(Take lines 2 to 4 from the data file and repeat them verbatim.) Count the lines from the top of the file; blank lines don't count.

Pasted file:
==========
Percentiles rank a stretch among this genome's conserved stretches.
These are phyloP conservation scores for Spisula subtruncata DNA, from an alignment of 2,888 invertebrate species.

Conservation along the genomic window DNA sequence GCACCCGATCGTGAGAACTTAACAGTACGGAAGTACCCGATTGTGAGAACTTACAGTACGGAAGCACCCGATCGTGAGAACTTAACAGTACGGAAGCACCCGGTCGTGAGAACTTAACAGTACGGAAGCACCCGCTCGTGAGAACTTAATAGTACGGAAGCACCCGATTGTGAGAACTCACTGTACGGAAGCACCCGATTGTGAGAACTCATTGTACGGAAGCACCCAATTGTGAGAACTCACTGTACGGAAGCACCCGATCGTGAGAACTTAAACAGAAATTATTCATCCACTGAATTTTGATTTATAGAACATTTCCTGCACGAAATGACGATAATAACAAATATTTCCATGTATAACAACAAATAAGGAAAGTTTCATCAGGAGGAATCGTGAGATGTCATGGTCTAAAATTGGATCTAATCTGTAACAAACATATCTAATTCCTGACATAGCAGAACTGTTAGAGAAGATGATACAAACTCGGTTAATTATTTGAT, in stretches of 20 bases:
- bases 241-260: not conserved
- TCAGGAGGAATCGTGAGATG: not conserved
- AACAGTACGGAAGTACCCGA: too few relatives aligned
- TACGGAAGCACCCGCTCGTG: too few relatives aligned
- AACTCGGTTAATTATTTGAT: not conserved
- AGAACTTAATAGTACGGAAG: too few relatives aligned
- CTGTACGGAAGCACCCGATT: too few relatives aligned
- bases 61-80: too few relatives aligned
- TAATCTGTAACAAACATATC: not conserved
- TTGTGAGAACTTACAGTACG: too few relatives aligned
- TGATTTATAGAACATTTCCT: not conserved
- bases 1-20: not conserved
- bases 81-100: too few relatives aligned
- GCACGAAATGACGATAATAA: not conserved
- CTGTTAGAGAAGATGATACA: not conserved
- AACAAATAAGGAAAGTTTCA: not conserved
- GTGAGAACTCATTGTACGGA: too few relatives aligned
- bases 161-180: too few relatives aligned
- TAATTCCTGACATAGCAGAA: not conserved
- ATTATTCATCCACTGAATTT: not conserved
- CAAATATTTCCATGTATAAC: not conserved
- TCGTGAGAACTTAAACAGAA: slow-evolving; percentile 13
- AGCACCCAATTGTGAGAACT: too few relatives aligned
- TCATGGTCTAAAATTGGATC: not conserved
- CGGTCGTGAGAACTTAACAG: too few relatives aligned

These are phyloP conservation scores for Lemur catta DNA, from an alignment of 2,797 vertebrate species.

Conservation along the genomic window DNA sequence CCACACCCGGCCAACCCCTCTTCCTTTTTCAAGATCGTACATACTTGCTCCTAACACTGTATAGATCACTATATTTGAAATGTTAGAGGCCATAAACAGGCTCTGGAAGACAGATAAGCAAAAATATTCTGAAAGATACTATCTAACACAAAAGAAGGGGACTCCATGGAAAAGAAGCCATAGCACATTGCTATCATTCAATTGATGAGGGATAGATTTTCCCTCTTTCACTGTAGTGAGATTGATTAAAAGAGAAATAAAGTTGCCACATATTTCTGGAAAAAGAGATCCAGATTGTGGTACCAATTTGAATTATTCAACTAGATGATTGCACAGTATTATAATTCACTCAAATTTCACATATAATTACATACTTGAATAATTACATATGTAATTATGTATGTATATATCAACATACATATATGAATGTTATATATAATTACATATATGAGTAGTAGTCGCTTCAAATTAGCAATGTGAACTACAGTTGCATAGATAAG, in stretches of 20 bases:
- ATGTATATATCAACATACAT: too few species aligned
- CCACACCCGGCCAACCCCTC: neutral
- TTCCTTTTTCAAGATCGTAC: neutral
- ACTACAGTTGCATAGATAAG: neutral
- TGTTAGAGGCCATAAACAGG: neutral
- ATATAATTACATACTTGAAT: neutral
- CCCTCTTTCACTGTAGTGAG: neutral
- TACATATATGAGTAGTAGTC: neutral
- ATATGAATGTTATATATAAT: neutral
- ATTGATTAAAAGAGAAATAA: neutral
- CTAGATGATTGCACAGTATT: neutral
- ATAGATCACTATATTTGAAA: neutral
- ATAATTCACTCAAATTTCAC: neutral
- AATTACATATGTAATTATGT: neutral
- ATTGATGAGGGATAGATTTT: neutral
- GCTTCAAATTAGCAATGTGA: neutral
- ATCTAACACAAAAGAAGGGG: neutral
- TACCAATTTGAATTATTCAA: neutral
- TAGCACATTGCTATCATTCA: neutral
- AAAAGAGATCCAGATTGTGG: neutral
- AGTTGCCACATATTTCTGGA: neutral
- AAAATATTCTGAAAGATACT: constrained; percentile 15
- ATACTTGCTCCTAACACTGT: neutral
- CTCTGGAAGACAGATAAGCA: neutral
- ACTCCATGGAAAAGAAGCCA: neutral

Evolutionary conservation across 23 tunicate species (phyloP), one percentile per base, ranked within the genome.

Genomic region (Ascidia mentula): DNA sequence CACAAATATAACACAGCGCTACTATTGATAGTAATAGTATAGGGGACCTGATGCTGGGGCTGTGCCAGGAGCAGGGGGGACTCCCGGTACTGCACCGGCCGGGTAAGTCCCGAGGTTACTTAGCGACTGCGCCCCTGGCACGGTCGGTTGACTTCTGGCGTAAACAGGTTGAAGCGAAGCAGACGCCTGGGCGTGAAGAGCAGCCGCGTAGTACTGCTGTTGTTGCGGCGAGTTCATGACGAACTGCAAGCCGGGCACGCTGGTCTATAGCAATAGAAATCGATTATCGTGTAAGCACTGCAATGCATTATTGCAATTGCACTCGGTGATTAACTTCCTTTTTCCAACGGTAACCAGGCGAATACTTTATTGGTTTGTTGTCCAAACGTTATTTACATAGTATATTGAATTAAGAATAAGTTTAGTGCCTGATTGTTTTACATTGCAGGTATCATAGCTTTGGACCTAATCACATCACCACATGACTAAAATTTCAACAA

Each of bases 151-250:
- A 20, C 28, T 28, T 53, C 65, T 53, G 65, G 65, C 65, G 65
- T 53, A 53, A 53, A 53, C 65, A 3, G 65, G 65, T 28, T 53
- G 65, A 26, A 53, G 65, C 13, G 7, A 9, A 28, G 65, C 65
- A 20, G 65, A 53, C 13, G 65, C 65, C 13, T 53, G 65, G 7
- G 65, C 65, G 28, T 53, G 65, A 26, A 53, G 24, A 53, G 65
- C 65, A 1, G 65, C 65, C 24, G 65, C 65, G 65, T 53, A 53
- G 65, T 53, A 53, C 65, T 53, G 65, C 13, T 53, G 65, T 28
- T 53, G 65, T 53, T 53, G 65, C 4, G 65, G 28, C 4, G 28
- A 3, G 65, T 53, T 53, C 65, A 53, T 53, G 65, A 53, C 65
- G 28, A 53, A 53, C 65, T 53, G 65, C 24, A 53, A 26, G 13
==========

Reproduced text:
These are phyloP conservation scores for Spisula subtruncata DNA, from an alignment of 2,888 invertebrate species.

Conservation along the genomic window DNA sequence GCACCCGATCGTGAGAACTTAACAGTACGGAAGTACCCGATTGTGAGAACTTACAGTACGGAAGCACCCGATCGTGAGAACTTAACAGTACGGAAGCACCCGGTCGTGAGAACTTAACAGTACGGAAGCACCCGCTCGTGAGAACTTAATAGTACGGAAGCACCCGATTGTGAGAACTCACTGTACGGAAGCACCCGATTGTGAGAACTCATTGTACGGAAGCACCCAATTGTGAGAACTCACTGTACGGAAGCACCCGATCGTGAGAACTTAAACAGAAATTATTCATCCACTGAATTTTGATTTATAGAACATTTCCTGCACGAAATGACGATAATAACAAATATTTCCATGTATAACAACAAATAAGGAAAGTTTCATCAGGAGGAATCGTGAGATGTCATGGTCTAAAATTGGATCTAATCTGTAACAAACATATCTAATTCCTGACATAGCAGAACTGTTAGAGAAGATGATACAAACTCGGTTAATTATTTGAT, in stretches of 20 bases:
- bases 241-260: not conserved